I do understand the tendency of most people to dismiss these experiences as sleep related, ie dreams, hypnagogic states and sleep paralysis, as I too was inclined to dismiss them out of a base fear that this could be in my reality. But just because we wish something to be other than what it is does not make it so. And some of my experiences took place away from my bedroom and any sleep related experience. The world and all its contents are not without mystery and everything cannot be explained away by science, much to the dismay of Stephen Hawking and those of his ilk.

Wishing has nothing to do with it. I stand by my assertion but I am not in any way saying something paranormal can't happen to anyone. Also, a globe of light, which if you are in a heightened state can be attributed to many things. The more serious of his experiences are IMO sleep induced if not all.

Example: Just two days ago I was "asleep" and woke up to check the clock, it said 5:05am. I then lay there for about 10 minutes and checked it again, it said 5:12am. I then decided to get out of bed for work in 5 minutes. About 7 to 10 minutes went by and I finally dragged myself up. As I looked at the clock again it now read 4:26am. It was then that I realized I hadn't really checked the clock the first two times at all but it seemed as real as me sitting here writing this now. Had I not looked at the clock the third (real) time, I would have gone on thinking that I had really woken up those first two times. I've had more extreme situations where I was absolutely sure I was awake and walking around a room putting things away.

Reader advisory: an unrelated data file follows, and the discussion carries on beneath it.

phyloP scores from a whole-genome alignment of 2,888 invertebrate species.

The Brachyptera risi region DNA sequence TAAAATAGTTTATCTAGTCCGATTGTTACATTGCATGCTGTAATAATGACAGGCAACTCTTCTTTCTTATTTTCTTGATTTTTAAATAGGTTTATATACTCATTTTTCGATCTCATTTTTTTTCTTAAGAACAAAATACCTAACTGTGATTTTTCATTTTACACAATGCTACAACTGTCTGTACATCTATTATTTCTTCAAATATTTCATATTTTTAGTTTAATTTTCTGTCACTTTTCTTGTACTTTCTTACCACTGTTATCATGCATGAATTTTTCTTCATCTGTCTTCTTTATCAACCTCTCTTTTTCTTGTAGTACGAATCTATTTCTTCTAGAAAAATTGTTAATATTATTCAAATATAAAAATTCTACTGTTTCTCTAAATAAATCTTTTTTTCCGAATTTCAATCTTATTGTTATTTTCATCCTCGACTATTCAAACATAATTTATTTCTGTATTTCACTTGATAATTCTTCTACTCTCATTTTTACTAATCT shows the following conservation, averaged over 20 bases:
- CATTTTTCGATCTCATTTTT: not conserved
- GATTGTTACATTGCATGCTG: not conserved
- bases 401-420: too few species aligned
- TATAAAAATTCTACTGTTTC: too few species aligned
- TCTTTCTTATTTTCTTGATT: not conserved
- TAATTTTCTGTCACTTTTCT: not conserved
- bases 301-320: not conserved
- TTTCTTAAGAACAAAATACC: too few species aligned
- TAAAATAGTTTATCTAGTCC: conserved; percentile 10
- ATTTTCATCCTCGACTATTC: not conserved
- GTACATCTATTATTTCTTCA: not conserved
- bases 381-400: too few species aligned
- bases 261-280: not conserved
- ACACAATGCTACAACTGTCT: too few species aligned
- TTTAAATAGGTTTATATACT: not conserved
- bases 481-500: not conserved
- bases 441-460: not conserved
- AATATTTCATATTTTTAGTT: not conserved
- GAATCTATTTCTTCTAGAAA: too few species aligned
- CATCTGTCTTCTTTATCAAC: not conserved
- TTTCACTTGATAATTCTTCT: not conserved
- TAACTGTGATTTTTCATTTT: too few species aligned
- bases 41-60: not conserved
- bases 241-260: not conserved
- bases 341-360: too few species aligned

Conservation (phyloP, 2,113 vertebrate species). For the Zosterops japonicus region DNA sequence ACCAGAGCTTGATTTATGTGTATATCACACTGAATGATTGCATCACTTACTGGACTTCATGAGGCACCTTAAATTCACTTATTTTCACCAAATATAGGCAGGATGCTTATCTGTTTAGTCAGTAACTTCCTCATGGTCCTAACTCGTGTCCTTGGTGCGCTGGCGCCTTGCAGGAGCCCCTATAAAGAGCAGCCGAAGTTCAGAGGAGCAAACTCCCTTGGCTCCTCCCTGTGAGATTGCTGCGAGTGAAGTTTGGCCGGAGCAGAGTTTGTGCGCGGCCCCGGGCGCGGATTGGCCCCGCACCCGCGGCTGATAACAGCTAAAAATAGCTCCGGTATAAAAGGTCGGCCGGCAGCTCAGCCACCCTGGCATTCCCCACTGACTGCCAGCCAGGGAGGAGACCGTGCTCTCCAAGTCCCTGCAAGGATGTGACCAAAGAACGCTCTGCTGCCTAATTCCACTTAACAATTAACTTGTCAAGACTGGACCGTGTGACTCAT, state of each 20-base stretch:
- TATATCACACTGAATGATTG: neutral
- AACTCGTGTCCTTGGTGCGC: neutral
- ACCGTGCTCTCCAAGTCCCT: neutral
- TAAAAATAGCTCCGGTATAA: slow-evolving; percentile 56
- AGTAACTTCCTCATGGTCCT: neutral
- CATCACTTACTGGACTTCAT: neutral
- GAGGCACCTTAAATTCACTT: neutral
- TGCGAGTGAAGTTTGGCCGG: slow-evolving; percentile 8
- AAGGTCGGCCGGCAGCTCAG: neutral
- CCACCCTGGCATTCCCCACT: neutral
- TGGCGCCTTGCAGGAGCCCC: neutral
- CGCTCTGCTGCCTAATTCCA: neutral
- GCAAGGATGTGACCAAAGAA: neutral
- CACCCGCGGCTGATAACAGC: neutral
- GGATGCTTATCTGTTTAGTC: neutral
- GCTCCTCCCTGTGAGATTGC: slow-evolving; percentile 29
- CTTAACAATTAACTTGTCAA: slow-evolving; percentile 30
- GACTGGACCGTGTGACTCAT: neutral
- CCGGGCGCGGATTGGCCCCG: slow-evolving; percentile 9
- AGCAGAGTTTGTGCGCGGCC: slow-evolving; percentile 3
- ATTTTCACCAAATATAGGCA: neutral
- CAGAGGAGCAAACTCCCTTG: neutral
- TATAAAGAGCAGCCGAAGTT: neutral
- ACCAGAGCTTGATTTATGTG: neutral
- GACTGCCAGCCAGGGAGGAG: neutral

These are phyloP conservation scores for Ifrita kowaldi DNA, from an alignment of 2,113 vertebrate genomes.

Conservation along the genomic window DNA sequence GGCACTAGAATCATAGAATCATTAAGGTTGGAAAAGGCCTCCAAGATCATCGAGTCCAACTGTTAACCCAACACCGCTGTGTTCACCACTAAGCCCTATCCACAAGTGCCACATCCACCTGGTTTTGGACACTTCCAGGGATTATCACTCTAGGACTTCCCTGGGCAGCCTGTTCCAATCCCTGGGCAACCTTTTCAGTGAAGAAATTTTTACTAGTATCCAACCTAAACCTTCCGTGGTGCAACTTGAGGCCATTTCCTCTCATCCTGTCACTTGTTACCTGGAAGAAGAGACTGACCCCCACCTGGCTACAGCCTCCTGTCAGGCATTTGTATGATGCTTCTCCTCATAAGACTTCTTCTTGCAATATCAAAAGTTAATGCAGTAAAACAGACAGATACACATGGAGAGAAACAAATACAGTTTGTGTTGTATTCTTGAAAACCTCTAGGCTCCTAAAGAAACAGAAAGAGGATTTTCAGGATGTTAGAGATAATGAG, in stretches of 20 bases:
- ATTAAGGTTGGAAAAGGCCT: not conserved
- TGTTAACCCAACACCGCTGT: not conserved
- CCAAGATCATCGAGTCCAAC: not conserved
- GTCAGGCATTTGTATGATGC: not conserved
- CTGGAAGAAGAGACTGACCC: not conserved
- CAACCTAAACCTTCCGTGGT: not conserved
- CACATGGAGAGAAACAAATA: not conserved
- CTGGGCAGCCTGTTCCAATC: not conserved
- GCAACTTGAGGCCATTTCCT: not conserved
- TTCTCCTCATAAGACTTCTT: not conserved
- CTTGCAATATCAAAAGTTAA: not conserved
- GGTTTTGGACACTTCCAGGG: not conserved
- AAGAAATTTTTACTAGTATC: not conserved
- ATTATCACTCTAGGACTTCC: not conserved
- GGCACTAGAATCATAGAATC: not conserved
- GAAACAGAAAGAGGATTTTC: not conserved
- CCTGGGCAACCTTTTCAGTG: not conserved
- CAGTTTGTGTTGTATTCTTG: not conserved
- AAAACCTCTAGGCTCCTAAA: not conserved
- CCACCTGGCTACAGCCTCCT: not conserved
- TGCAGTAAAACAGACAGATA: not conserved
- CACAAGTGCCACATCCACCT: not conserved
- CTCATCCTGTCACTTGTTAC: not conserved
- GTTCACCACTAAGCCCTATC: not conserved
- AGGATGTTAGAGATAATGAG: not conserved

As I said, I'm not trying to discount your experiences but you should really do some study of the capabilities of the human brain. You'd be amazed.

Finally, I had a friend over at ATS.com that worked in a sleep study center. They literally watched people sleep thru a window and monitored them. He told me stories that people would tell him and say they must have been up during the night and doing this or that. A couple have said they woke up and saw apparitions and couldn't get back to sleep from fear until dozing off after 2+ hours. Guess what? All of these subjects slept thru the night without waking or rising from bed. But they could have swore.....

Edited by jbondo
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These are all common experiences during sleep paralysis/hypnagogic states. I have experienced every single one of these (as below, quoted from the article) and the following are links to explanations for such occurances.